Background: Information about longer-term functional outcomes following lower extremity amputation for peripheral vascular disease and diabetes remains limited. This study examined factors associated with mobility success during the first year following amputation.
Methods: Prospective cohort study of 87 amputees experiencing a first major unilateral amputation surgery. Seventy-five (86%) participants completed 12-month follow-up interview.
Results: Twenty-eight subjects (37%) achieved mobility success, defined as returning to or exceeding a baseline level of mobility on the locomotor capability index (LCI-5). Forty-three subjects (57%) were satisfied with their mobility. Individuals who were 65 years of age and older (risk difference [RD] = -0.52; 95% confidence interval [CI]: -0.75, -0.29), reported a current alcohol use disorder (RD = -0.37; 95% CI: -0.48, -0.26), had a history of hypertension (RD = -0.23; 95% CI: -0.43, -0.03) or treatment for anxiety or depression (RD = -0.39; 95% CI: -0.50, -0.28) were less likely to achieve mobility success. Mobility success was associated with mobility satisfaction (RD = 0.36; 95% CI: 0.20, 0.53) and satisfaction with life (RD = 0.28; 95% CI: 0.06, 0.50). Although higher absolute mobility at 12 months was also associated with mobility satisfaction and overall life satisfaction, 50% of individuals who achieved success with low to moderate 12-month mobility function reported they were satisfied with their mobility.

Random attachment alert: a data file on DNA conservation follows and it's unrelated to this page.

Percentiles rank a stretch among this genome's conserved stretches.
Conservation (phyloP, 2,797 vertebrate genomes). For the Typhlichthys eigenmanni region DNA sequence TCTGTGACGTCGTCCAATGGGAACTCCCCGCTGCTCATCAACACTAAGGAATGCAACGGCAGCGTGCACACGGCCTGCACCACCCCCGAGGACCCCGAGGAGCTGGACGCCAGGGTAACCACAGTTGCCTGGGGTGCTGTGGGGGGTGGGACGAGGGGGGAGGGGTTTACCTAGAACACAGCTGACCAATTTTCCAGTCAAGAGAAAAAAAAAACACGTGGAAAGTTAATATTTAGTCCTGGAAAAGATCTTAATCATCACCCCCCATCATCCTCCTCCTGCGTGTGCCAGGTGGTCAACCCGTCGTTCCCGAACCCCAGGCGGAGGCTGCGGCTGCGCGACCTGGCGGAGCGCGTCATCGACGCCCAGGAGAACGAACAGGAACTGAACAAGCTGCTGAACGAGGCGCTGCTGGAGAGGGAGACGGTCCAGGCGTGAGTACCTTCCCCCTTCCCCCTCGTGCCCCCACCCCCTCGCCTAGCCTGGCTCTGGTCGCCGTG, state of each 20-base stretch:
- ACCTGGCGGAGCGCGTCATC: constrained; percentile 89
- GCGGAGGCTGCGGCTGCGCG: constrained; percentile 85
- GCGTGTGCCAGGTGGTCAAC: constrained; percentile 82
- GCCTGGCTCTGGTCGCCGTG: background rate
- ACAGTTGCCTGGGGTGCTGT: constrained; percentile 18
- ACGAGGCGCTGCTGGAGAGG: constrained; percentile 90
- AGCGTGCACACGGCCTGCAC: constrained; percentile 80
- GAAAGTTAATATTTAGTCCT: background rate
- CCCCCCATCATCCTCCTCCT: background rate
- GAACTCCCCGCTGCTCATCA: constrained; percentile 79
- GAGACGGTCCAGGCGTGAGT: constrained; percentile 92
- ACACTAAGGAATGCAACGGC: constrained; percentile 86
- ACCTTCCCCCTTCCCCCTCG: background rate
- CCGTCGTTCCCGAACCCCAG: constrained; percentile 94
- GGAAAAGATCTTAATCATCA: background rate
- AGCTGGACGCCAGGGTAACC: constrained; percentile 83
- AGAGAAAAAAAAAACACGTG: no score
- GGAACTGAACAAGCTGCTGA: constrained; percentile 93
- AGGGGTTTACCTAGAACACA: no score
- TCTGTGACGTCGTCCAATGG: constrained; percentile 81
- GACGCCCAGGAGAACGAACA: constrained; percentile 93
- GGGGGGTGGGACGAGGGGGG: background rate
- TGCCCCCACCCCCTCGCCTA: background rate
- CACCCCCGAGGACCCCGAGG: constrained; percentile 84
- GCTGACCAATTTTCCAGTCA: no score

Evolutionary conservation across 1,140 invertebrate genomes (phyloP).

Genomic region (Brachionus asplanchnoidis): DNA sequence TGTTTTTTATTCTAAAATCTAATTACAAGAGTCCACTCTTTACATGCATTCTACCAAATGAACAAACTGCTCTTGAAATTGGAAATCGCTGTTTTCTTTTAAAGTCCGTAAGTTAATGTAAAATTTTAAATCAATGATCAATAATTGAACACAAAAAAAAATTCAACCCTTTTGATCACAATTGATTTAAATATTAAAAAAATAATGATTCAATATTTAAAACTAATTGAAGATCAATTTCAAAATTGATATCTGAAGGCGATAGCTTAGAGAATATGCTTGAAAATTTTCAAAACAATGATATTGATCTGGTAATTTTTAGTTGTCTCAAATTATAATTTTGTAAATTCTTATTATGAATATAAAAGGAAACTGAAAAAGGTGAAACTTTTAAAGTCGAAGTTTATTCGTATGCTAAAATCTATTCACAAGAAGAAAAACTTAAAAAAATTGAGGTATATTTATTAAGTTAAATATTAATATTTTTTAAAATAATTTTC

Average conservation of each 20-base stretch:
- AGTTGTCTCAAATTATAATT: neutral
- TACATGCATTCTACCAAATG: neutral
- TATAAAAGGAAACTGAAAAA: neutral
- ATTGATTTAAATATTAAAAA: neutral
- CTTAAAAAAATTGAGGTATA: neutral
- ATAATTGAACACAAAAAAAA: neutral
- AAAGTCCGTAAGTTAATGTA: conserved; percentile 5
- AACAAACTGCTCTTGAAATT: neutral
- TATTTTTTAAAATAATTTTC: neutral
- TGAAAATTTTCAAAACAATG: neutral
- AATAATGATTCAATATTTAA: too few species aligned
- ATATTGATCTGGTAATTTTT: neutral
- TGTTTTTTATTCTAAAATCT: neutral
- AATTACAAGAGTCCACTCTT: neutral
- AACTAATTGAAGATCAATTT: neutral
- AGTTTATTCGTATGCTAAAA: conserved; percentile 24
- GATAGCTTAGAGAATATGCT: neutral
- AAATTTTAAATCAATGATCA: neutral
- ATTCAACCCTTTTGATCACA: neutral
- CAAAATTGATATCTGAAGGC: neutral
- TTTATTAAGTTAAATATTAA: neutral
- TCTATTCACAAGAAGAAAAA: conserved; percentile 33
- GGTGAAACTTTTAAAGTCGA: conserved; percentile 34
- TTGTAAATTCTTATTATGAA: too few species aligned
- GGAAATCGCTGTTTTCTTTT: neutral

Conclusion: Defining success after amputation in relation to an individual's specific mobility prior to the development of limb impairment which led to amputation provides a useful, patient-centered measure that takes other aspects of health, function, and impairment into account.
Published by Mosby, Inc.